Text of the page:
Des Moines plans to spend $60M on sidewalks over 20 years
DES MOINES, Iowa (AP) — A path of flattened grass stretches across Thorin King’s front yard on a busy stretch of East Euclid Avenue.
With no sidewalks on either side of the street, the 45-year-old father of four said neighbors walk across his yard to reach Hy-Vee and other nearby businesses.
That could soon change.
Des Moines plans to spend almost $60 million to fill in 180 miles of sidewalk gaps over the next 20 years, a dramatic increase in sidewalk construction.
The effort will focus on high-traffic areas near business centers, schools and in neighborhoods that lack sidewalks, the Des Moines Register reported.
“I don’t mind the sidewalk,” King said. “You’ve got to do it.”
Emmanuel Smith, an advocate for Disability Rights Iowa and a wheelchair user, said the current state of Des Moines’ sidewalks is frustrating for those with mobility issues.
“You can’t go about your day with any certainty that you’re going to be able to get where you’re going to go,” she said.
But not everyone is excited by the idea of new sidewalk.
“I’d rather see them spend the money fixing roads,” Beaverdale resident Kevin Smith said.
There are no sidewalks on either side of Lincoln Avenue where he lives. It’s one of the streets on a map showing potential sidewalk locations.
Smith said he likes the privacy on his street and he doesn’t want to lose his curbside hedge. And not that many people walk down the quiet street, he said.
“It doesn’t seem like it would really be worth the expense,” Smith said.
Des Moines City Council members were briefed on the program recently. It would increase city spending on sidewalk gap construction from about $250,000 annually to $1.5 million in the fiscal year beginning July 1.
That would increase to $3 million a year by 2021.
Des Moines currently spends another $1.5 million annually on an ADA program to add sloped ramps to sidewalks where they meet streets. That programs ends in 2020.
City Manager Scott Sanders said the sidewalk program would be paid for with bonds and property tax revenue.
Des Moines fills about half a mile of sidewalk gaps each year. Under the new program, that could grow to between 7 and 9 miles annually.
City Engineer Steven Naber said the city does not expect to assess property owners for the sidewalks in front of their homes, which is the current practice.
His department will develop a three-year plan to determine which streets will be the first to get sidewalks.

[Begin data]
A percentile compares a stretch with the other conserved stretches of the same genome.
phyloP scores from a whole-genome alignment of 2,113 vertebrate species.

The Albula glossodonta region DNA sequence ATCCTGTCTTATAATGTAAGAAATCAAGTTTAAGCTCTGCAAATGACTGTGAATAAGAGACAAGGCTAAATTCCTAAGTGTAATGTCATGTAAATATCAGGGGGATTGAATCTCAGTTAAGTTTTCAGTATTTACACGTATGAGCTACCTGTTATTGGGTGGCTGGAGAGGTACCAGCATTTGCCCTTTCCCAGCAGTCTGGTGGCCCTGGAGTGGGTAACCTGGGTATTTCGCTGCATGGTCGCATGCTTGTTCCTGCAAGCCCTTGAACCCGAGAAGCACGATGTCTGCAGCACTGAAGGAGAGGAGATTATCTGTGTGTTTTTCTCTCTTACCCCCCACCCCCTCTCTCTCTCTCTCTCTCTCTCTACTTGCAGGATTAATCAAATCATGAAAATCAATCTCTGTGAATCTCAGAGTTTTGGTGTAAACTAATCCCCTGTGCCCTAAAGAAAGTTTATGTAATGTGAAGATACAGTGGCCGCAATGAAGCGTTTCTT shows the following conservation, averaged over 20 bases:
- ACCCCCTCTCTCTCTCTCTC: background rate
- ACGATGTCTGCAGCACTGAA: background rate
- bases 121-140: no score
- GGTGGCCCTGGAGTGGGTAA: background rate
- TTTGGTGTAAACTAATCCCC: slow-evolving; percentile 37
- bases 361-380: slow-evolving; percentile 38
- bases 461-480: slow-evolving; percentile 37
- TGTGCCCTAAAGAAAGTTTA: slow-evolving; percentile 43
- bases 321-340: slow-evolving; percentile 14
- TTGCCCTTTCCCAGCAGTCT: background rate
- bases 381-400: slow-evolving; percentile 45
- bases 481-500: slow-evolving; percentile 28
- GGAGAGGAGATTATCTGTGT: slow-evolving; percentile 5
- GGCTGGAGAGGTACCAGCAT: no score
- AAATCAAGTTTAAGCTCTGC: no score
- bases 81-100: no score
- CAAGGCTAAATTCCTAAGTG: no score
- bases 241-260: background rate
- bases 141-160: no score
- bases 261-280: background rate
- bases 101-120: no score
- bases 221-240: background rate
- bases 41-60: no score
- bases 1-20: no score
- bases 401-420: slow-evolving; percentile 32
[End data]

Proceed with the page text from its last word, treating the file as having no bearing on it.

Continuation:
City Council members said they want to see sidewalks on both sides of all major thoroughfares. Streets that are reconstructed would also get new sidewalks on both sides.
Lower-traffic neighborhood streets would get a sidewalk on at least one side. Neighborhood streets with a school or a bus stop would be a priority.
The city worked with Des Moines Public Schools while developing the plan. The school district, which serves 32,000 students, does not provide bus service to students who live within a mile and a half of their school.
Some students have no other choice than to walk to school, and they need sidewalks to be safer, said Bill Good, chief operating officer for Des Moines Public Schools.
“Our families have a lot to gain from this,” he said.
While the 20-year program would fill high-priority gaps, it would not add sidewalks on all city streets.
There are 952 miles of sidewalks in Des Moines and 677 miles of roads without them.
Some of those streets were annexed into the city without sidewalks, Assistant City Manager Phil Delafield said. Others streets were installed without sidewalks in the rush to build new homes for returning GIs in the aftermath of World War II.
Beaverdale residents Jone and Gary Culp’s home on Marella Trail was built in 1929. They don’t want a sidewalk installed. The Culps have two oaks trees that sit right where a sidewalk would go.
“I would rather they go through the backyard,” Jone Culp said.
Naber said trees and other sidewalk obstacles would be considered as city staff evaluates streets.
Sidewalks can be a sensitive issue, council members told Naber. Councilman Chis Coleman said the city should be prepared for pushback, especially if it comes to putting the sidewalk on one side of the street over another.
“Everybody will say, ‘Put it on the other side,’” he said.
Information from: The Des Moines Register, http://www.desmoinesregister.com